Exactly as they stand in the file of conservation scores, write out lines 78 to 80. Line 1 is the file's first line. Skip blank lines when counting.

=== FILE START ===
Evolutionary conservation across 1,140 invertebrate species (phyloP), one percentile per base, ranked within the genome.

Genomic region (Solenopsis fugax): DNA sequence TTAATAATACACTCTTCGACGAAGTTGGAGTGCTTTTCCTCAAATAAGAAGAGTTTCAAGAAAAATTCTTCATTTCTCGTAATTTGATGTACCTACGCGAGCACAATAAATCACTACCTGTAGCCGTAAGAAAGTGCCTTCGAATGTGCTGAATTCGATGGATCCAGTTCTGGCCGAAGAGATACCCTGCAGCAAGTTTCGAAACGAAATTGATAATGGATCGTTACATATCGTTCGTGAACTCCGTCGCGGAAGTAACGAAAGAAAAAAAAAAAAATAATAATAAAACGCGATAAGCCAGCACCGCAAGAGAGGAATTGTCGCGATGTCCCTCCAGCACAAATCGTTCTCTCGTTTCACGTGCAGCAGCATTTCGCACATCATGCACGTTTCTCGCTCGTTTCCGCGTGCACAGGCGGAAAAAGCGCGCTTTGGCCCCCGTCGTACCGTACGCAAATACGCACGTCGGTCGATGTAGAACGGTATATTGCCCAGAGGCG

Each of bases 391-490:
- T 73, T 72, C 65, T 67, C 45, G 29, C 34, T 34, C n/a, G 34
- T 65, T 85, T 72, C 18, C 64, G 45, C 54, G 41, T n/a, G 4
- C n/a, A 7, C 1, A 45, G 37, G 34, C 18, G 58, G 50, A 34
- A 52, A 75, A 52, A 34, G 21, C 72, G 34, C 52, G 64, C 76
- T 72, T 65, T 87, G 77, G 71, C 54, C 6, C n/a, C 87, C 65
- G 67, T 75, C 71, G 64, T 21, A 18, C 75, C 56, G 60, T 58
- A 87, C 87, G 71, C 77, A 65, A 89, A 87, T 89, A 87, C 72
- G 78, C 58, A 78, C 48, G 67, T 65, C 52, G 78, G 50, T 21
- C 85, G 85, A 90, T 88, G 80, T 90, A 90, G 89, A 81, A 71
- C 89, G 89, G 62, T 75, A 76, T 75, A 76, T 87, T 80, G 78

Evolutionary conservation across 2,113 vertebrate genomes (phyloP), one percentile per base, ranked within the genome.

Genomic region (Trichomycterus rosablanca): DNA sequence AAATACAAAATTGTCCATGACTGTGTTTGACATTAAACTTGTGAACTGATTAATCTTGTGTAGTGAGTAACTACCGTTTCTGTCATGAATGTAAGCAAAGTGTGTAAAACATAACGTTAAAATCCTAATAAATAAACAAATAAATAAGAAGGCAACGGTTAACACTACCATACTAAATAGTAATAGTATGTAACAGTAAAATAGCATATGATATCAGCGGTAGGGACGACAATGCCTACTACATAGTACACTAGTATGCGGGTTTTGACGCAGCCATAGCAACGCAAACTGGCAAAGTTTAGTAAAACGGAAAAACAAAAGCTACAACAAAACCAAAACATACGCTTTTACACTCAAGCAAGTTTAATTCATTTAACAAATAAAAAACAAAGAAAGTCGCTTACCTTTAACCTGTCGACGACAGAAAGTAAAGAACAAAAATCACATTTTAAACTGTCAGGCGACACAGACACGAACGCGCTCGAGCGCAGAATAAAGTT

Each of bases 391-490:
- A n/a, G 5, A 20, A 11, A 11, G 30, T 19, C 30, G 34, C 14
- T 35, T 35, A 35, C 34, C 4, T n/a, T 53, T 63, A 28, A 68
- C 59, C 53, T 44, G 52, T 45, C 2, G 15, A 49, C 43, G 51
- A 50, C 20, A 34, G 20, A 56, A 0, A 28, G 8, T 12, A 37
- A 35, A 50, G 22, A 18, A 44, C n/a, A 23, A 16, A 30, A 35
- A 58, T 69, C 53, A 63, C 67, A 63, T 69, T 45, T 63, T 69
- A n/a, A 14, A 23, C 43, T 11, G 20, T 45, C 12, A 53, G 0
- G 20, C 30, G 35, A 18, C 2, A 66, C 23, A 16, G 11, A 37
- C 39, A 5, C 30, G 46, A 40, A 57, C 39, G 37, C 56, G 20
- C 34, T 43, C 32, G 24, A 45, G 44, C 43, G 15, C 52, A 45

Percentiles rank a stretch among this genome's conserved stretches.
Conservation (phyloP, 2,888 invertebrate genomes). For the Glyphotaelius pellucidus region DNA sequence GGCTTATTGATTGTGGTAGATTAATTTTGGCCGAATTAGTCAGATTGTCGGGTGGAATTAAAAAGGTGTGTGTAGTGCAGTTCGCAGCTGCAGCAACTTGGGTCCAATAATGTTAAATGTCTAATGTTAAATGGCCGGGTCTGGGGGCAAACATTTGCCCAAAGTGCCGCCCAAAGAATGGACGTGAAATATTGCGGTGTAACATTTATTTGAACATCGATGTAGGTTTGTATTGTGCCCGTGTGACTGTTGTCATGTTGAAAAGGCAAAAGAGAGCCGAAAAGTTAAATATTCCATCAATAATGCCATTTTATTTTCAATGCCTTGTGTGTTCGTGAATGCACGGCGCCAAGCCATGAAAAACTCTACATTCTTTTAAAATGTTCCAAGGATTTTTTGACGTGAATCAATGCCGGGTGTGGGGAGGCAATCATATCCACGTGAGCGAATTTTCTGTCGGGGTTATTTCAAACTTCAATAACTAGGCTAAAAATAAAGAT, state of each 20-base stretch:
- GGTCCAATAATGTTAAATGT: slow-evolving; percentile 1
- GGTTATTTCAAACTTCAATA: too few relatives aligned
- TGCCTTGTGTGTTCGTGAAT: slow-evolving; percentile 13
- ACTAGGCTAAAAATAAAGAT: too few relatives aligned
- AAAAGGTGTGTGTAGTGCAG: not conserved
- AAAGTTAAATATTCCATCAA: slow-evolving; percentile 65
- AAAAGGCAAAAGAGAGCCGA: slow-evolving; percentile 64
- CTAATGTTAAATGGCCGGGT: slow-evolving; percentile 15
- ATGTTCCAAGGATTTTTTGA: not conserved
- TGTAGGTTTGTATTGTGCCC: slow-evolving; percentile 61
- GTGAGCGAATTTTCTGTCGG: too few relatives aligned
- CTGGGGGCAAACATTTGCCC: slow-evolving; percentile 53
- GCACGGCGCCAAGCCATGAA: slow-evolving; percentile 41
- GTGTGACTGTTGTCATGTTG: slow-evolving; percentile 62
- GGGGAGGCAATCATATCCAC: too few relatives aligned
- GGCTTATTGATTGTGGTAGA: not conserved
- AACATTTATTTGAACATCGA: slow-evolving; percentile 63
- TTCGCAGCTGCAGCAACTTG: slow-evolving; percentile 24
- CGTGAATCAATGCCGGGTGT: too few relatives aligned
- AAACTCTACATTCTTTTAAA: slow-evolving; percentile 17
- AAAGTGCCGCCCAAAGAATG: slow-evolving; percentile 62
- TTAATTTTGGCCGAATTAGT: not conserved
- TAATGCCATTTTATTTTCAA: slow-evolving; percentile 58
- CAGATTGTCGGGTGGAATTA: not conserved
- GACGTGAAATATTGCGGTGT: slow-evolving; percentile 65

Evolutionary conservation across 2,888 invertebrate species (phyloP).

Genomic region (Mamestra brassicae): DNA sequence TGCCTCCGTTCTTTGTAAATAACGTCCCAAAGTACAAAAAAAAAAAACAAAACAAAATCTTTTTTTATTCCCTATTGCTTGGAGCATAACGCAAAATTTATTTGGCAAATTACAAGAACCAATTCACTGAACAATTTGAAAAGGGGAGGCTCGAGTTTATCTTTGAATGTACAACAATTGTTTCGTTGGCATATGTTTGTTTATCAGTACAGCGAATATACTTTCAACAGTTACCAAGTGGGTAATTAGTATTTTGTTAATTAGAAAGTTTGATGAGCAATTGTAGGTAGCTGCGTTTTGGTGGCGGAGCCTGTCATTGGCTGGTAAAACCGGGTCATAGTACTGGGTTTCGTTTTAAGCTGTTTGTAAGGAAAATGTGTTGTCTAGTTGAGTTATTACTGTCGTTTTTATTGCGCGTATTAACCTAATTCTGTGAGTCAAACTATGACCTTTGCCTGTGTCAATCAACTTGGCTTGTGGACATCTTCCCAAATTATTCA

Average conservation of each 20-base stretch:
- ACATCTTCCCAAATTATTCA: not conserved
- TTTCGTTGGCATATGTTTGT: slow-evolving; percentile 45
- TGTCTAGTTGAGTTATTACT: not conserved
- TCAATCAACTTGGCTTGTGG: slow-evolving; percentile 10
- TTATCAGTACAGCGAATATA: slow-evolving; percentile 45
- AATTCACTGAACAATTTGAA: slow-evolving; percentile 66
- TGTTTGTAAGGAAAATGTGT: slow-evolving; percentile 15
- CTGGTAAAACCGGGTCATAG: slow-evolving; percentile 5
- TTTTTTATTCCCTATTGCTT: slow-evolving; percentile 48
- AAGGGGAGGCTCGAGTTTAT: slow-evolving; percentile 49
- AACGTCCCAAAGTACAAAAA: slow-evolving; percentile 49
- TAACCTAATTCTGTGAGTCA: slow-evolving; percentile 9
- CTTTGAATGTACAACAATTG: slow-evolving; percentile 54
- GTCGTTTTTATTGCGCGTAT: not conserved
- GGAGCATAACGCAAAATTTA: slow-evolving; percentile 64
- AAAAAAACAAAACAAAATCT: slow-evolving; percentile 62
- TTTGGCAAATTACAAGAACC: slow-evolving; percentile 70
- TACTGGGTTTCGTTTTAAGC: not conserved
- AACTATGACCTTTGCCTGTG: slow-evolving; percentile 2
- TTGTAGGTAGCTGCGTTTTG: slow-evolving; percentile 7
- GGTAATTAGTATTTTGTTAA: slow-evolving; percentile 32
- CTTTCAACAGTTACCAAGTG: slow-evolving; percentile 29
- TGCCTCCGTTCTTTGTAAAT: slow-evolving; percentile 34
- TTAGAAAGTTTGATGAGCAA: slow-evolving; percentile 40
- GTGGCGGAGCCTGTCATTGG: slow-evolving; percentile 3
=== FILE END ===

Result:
- CTTTCAACAGTTACCAAGTG: slow-evolving; percentile 29
- TGCCTCCGTTCTTTGTAAAT: slow-evolving; percentile 34
- TTAGAAAGTTTGATGAGCAA: slow-evolving; percentile 40